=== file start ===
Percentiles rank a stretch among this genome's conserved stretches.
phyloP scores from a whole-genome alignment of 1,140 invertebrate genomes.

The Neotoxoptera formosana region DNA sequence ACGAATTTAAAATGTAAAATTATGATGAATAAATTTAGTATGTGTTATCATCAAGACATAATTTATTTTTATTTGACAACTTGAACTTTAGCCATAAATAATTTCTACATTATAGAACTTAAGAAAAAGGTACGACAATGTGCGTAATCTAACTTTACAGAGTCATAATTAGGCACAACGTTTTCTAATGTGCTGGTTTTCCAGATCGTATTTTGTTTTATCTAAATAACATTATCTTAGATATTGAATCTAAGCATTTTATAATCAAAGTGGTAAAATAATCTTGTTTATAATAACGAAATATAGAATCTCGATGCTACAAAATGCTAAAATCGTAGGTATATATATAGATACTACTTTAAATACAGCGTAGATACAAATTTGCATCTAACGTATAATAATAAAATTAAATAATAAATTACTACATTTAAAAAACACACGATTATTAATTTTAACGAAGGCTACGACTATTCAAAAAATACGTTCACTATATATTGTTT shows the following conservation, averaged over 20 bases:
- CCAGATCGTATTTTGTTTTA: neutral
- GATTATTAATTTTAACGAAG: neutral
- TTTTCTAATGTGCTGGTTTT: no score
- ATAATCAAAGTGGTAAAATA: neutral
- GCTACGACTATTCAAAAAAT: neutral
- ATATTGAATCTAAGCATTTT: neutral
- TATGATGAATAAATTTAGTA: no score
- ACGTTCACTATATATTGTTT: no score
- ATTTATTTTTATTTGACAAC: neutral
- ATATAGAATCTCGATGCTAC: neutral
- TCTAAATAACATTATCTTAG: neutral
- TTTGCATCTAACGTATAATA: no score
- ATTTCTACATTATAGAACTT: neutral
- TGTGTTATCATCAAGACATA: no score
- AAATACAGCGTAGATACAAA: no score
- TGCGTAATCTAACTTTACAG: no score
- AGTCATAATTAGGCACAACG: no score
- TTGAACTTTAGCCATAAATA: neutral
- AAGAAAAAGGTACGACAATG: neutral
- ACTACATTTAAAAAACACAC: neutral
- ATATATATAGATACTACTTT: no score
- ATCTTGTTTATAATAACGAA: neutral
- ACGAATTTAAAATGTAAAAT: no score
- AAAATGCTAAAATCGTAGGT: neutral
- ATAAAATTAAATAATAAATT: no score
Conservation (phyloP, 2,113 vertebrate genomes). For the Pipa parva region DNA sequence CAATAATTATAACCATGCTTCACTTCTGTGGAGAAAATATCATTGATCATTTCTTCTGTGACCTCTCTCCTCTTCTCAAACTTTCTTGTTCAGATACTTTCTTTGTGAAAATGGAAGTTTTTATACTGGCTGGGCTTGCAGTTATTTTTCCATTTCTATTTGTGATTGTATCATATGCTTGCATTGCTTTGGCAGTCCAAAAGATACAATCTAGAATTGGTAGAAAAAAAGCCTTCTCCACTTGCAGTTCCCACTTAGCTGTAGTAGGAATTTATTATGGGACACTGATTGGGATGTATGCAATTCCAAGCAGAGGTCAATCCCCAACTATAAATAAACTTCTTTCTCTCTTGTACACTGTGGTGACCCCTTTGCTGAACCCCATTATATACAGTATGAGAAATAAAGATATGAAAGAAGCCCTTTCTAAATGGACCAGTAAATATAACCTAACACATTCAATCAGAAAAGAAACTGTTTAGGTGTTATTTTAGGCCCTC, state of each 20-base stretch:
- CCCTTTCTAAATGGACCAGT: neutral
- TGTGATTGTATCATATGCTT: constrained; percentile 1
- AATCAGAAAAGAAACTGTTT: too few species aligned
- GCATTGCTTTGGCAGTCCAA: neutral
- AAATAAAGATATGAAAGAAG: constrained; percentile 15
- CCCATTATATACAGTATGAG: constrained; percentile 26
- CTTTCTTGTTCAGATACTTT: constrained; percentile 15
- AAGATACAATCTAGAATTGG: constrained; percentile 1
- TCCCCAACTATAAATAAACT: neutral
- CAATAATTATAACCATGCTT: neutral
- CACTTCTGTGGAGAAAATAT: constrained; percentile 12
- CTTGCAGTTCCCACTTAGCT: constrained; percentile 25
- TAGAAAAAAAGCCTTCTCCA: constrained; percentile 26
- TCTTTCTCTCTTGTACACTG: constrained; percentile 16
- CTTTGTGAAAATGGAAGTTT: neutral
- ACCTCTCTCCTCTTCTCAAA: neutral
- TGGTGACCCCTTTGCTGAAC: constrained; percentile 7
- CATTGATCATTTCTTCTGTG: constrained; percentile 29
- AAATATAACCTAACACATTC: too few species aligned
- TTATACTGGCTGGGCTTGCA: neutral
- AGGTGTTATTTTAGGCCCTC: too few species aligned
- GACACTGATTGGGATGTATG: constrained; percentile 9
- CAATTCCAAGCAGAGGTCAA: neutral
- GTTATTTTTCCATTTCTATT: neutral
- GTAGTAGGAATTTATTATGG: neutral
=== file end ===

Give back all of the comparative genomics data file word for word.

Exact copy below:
Percentiles rank a stretch among this genome's conserved stretches.
phyloP scores from a whole-genome alignment of 1,140 invertebrate genomes.

The Neotoxoptera formosana region DNA sequence ACGAATTTAAAATGTAAAATTATGATGAATAAATTTAGTATGTGTTATCATCAAGACATAATTTATTTTTATTTGACAACTTGAACTTTAGCCATAAATAATTTCTACATTATAGAACTTAAGAAAAAGGTACGACAATGTGCGTAATCTAACTTTACAGAGTCATAATTAGGCACAACGTTTTCTAATGTGCTGGTTTTCCAGATCGTATTTTGTTTTATCTAAATAACATTATCTTAGATATTGAATCTAAGCATTTTATAATCAAAGTGGTAAAATAATCTTGTTTATAATAACGAAATATAGAATCTCGATGCTACAAAATGCTAAAATCGTAGGTATATATATAGATACTACTTTAAATACAGCGTAGATACAAATTTGCATCTAACGTATAATAATAAAATTAAATAATAAATTACTACATTTAAAAAACACACGATTATTAATTTTAACGAAGGCTACGACTATTCAAAAAATACGTTCACTATATATTGTTT shows the following conservation, averaged over 20 bases:
- CCAGATCGTATTTTGTTTTA: neutral
- GATTATTAATTTTAACGAAG: neutral
- TTTTCTAATGTGCTGGTTTT: no score
- ATAATCAAAGTGGTAAAATA: neutral
- GCTACGACTATTCAAAAAAT: neutral
- ATATTGAATCTAAGCATTTT: neutral
- TATGATGAATAAATTTAGTA: no score
- ACGTTCACTATATATTGTTT: no score
- ATTTATTTTTATTTGACAAC: neutral
- ATATAGAATCTCGATGCTAC: neutral
- TCTAAATAACATTATCTTAG: neutral
- TTTGCATCTAACGTATAATA: no score
- ATTTCTACATTATAGAACTT: neutral
- TGTGTTATCATCAAGACATA: no score
- AAATACAGCGTAGATACAAA: no score
- TGCGTAATCTAACTTTACAG: no score
- AGTCATAATTAGGCACAACG: no score
- TTGAACTTTAGCCATAAATA: neutral
- AAGAAAAAGGTACGACAATG: neutral
- ACTACATTTAAAAAACACAC: neutral
- ATATATATAGATACTACTTT: no score
- ATCTTGTTTATAATAACGAA: neutral
- ACGAATTTAAAATGTAAAAT: no score
- AAAATGCTAAAATCGTAGGT: neutral
- ATAAAATTAAATAATAAATT: no score
Conservation (phyloP, 2,113 vertebrate genomes). For the Pipa parva region DNA sequence CAATAATTATAACCATGCTTCACTTCTGTGGAGAAAATATCATTGATCATTTCTTCTGTGACCTCTCTCCTCTTCTCAAACTTTCTTGTTCAGATACTTTCTTTGTGAAAATGGAAGTTTTTATACTGGCTGGGCTTGCAGTTATTTTTCCATTTCTATTTGTGATTGTATCATATGCTTGCATTGCTTTGGCAGTCCAAAAGATACAATCTAGAATTGGTAGAAAAAAAGCCTTCTCCACTTGCAGTTCCCACTTAGCTGTAGTAGGAATTTATTATGGGACACTGATTGGGATGTATGCAATTCCAAGCAGAGGTCAATCCCCAACTATAAATAAACTTCTTTCTCTCTTGTACACTGTGGTGACCCCTTTGCTGAACCCCATTATATACAGTATGAGAAATAAAGATATGAAAGAAGCCCTTTCTAAATGGACCAGTAAATATAACCTAACACATTCAATCAGAAAAGAAACTGTTTAGGTGTTATTTTAGGCCCTC, state of each 20-base stretch:
- CCCTTTCTAAATGGACCAGT: neutral
- TGTGATTGTATCATATGCTT: constrained; percentile 1
- AATCAGAAAAGAAACTGTTT: too few species aligned
- GCATTGCTTTGGCAGTCCAA: neutral
- AAATAAAGATATGAAAGAAG: constrained; percentile 15
- CCCATTATATACAGTATGAG: constrained; percentile 26
- CTTTCTTGTTCAGATACTTT: constrained; percentile 15
- AAGATACAATCTAGAATTGG: constrained; percentile 1
- TCCCCAACTATAAATAAACT: neutral
- CAATAATTATAACCATGCTT: neutral
- CACTTCTGTGGAGAAAATAT: constrained; percentile 12
- CTTGCAGTTCCCACTTAGCT: constrained; percentile 25
- TAGAAAAAAAGCCTTCTCCA: constrained; percentile 26
- TCTTTCTCTCTTGTACACTG: constrained; percentile 16
- CTTTGTGAAAATGGAAGTTT: neutral
- ACCTCTCTCCTCTTCTCAAA: neutral
- TGGTGACCCCTTTGCTGAAC: constrained; percentile 7
- CATTGATCATTTCTTCTGTG: constrained; percentile 29
- AAATATAACCTAACACATTC: too few species aligned
- TTATACTGGCTGGGCTTGCA: neutral
- AGGTGTTATTTTAGGCCCTC: too few species aligned
- GACACTGATTGGGATGTATG: constrained; percentile 9
- CAATTCCAAGCAGAGGTCAA: neutral
- GTTATTTTTCCATTTCTATT: neutral
- GTAGTAGGAATTTATTATGG: neutral